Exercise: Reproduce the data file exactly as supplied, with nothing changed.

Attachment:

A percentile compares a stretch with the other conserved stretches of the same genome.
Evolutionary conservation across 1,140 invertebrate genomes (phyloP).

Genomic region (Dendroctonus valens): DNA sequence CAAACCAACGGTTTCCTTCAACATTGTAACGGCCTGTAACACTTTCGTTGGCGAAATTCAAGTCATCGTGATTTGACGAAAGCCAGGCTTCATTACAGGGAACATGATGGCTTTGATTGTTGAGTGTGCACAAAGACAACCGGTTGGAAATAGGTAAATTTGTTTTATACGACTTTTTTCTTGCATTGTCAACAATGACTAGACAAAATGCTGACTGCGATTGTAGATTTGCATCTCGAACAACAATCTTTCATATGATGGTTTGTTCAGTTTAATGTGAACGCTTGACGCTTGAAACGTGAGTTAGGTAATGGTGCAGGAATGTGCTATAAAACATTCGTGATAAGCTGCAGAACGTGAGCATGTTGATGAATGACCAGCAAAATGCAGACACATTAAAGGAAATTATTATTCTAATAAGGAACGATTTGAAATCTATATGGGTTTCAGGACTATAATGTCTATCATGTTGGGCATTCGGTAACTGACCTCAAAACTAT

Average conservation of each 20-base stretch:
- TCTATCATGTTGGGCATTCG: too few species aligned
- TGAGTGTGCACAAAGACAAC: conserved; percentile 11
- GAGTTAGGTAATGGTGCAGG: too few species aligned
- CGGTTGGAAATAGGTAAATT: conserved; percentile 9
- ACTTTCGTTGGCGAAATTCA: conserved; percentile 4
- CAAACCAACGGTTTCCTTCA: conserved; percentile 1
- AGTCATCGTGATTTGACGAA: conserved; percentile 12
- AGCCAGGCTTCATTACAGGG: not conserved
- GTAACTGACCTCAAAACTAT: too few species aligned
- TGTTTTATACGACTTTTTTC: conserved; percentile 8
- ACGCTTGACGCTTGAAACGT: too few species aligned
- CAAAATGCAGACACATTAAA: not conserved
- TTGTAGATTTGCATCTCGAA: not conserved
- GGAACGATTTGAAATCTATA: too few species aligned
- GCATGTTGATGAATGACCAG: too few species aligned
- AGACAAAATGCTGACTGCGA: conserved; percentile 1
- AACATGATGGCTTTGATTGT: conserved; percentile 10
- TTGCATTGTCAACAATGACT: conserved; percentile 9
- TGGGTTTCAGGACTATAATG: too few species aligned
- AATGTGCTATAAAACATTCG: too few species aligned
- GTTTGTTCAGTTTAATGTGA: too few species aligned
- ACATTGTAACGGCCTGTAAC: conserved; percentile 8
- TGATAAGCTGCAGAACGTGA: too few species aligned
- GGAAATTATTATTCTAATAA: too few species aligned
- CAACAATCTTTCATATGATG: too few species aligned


A percentile compares a stretch with the other conserved stretches of the same genome.
Evolutionary conservation across 1,140 invertebrate genomes (phyloP).

Genomic region (Dendroctonus valens): DNA sequence CAAACCAACGGTTTCCTTCAACATTGTAACGGCCTGTAACACTTTCGTTGGCGAAATTCAAGTCATCGTGATTTGACGAAAGCCAGGCTTCATTACAGGGAACATGATGGCTTTGATTGTTGAGTGTGCACAAAGACAACCGGTTGGAAATAGGTAAATTTGTTTTATACGACTTTTTTCTTGCATTGTCAACAATGACTAGACAAAATGCTGACTGCGATTGTAGATTTGCATCTCGAACAACAATCTTTCATATGATGGTTTGTTCAGTTTAATGTGAACGCTTGACGCTTGAAACGTGAGTTAGGTAATGGTGCAGGAATGTGCTATAAAACATTCGTGATAAGCTGCAGAACGTGAGCATGTTGATGAATGACCAGCAAAATGCAGACACATTAAAGGAAATTATTATTCTAATAAGGAACGATTTGAAATCTATATGGGTTTCAGGACTATAATGTCTATCATGTTGGGCATTCGGTAACTGACCTCAAAACTAT

Average conservation of each 20-base stretch:
- TCTATCATGTTGGGCATTCG: too few species aligned
- TGAGTGTGCACAAAGACAAC: conserved; percentile 11
- GAGTTAGGTAATGGTGCAGG: too few species aligned
- CGGTTGGAAATAGGTAAATT: conserved; percentile 9
- ACTTTCGTTGGCGAAATTCA: conserved; percentile 4
- CAAACCAACGGTTTCCTTCA: conserved; percentile 1
- AGTCATCGTGATTTGACGAA: conserved; percentile 12
- AGCCAGGCTTCATTACAGGG: not conserved
- GTAACTGACCTCAAAACTAT: too few species aligned
- TGTTTTATACGACTTTTTTC: conserved; percentile 8
- ACGCTTGACGCTTGAAACGT: too few species aligned
- CAAAATGCAGACACATTAAA: not conserved
- TTGTAGATTTGCATCTCGAA: not conserved
- GGAACGATTTGAAATCTATA: too few species aligned
- GCATGTTGATGAATGACCAG: too few species aligned
- AGACAAAATGCTGACTGCGA: conserved; percentile 1
- AACATGATGGCTTTGATTGT: conserved; percentile 10
- TTGCATTGTCAACAATGACT: conserved; percentile 9
- TGGGTTTCAGGACTATAATG: too few species aligned
- AATGTGCTATAAAACATTCG: too few species aligned
- GTTTGTTCAGTTTAATGTGA: too few species aligned
- ACATTGTAACGGCCTGTAAC: conserved; percentile 8
- TGATAAGCTGCAGAACGTGA: too few species aligned
- GGAAATTATTATTCTAATAA: too few species aligned
- CAACAATCTTTCATATGATG: too few species aligned